When I was in high school, my dream was to be on The Tonight Show. This was still during the Johnny Carson era, which is perhaps a bit too revealing about how old I am. Anyway, I imagined myself sitting on that couch, lobbing bon mots at Johnny while Ed McMahon shouted, “Hi yo!” beside me. It was gonna be great.
The novel was going to be my big splash. My epic, my magnum opus, the Book That Would Change Everything—the book that would ensure that someday, my name would be uttered in the same breath as Arthur C. Clarke and Robert Heinlein.
A boy could dream. Right?
The first sign my dream might not quite come off as planned came was the stack of rejections I collected. I was sending stories to Asimov’s Science Fiction and The Magazine of Fantasy and Science Fiction every other week, which meant every other week I was getting those stories back in my carefully prepared self-addressed, stamped envelopes. Usually they came with a pre-printed card featuring a generic “Not for us” message (implied: not for anyone). Sometimes the card had a scribble of ink that might have been someone’s initials. Hard to say. Maybe it was a bored doodle.
The second sign my dream might not come off quite as planned is the novel I was writing was called The Hunter of Fishes. Now, writers all know working titles rarely end up being the actual title, and sometimes they’re pretty silly—if not outright placeholders. (My current WIP is called Joey 2, since it's the second book about my character Joey. No idea what the actual title will be.)
But the thing about The Hunter of Fishes is it was pretty much an on-the-nose title, except the “fishes” in question were giant space fish and the “hunters” in question were both named after the producers of the movie The Graduate. (Why them? Who knows?)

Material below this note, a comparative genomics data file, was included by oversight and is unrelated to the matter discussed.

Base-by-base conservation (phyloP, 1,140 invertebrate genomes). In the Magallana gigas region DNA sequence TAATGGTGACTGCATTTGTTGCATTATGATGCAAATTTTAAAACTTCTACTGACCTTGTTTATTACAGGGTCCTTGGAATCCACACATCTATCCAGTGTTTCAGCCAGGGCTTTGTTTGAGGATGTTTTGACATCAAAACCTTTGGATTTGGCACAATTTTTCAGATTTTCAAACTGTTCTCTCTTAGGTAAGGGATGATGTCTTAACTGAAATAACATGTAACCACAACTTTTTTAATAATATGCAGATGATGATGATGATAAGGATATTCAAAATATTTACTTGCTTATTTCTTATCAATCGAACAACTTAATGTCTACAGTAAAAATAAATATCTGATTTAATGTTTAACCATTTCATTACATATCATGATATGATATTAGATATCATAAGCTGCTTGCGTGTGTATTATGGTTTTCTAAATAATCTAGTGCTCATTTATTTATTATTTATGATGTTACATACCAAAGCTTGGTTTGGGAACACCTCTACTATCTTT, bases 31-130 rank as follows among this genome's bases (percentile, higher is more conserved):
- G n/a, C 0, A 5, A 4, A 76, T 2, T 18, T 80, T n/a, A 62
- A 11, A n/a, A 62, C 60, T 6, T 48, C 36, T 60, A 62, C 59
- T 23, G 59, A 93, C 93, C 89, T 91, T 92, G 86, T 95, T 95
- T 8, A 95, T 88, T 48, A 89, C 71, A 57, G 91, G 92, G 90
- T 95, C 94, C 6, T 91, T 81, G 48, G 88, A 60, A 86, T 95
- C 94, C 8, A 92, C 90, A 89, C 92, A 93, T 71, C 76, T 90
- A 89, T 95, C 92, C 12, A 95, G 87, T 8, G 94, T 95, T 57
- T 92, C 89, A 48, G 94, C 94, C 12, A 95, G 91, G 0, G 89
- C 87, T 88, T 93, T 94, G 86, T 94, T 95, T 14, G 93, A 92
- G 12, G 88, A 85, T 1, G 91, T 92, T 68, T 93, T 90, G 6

This magnum opus, this genre-bending science fiction epic came in at a hefty 175 manuscript pages, and we’re not talking single-spaced, zero margins. My manscripts were typed according to publisher standards, which meant my epic was barely a novella.
Also, it was terrible. And I mean that in the most generous sense of the word. Ter. Ri. Ble.
So the dream didn’t turn into reality. At least not that dream. One thing that did happen was Asimov’s Science Fiction sent me a check for $275, though they never ended up publishing the story. Maybe it was a consolation prize. “We’ve rejected you so many times we’re sending you a check out of the forlorn hope you’ll stop submitting this dreck.” Still, money! But not “Hi yo!” with Ed McMahon and Johnny Carson money.
That Asimov check arrived in 1981. My first novel was published in 2007.
During the intervening years, I wrote a couple more terrible novels, and a bunch of short stories, some of which were actually published here and there—occasionally for a few bucks. Johnny Carson retired. Then Jay Leno retired. No one invited me to appear on The Tonight Show. Nobody had reason to invite me to appear on The Tonight Show.
But I kept plugging away. And in the process, I found out that the crazy fame and fortune dream was a lot less important than the plugging itself. In fact, I’m not even sure what I’d say if I actually ended up on The Tonight Show couch. (“May I have a blanket to hide under?”) My next book, Property of the State, comes out in about a month, and that’s the real dream. I plugged away for a lot of years and wrote a book I’m proud of (my fifth overall, and my first YA!) And in a few short weeks people will get the chance to read it for themselves.
That’s a dream worth working toward.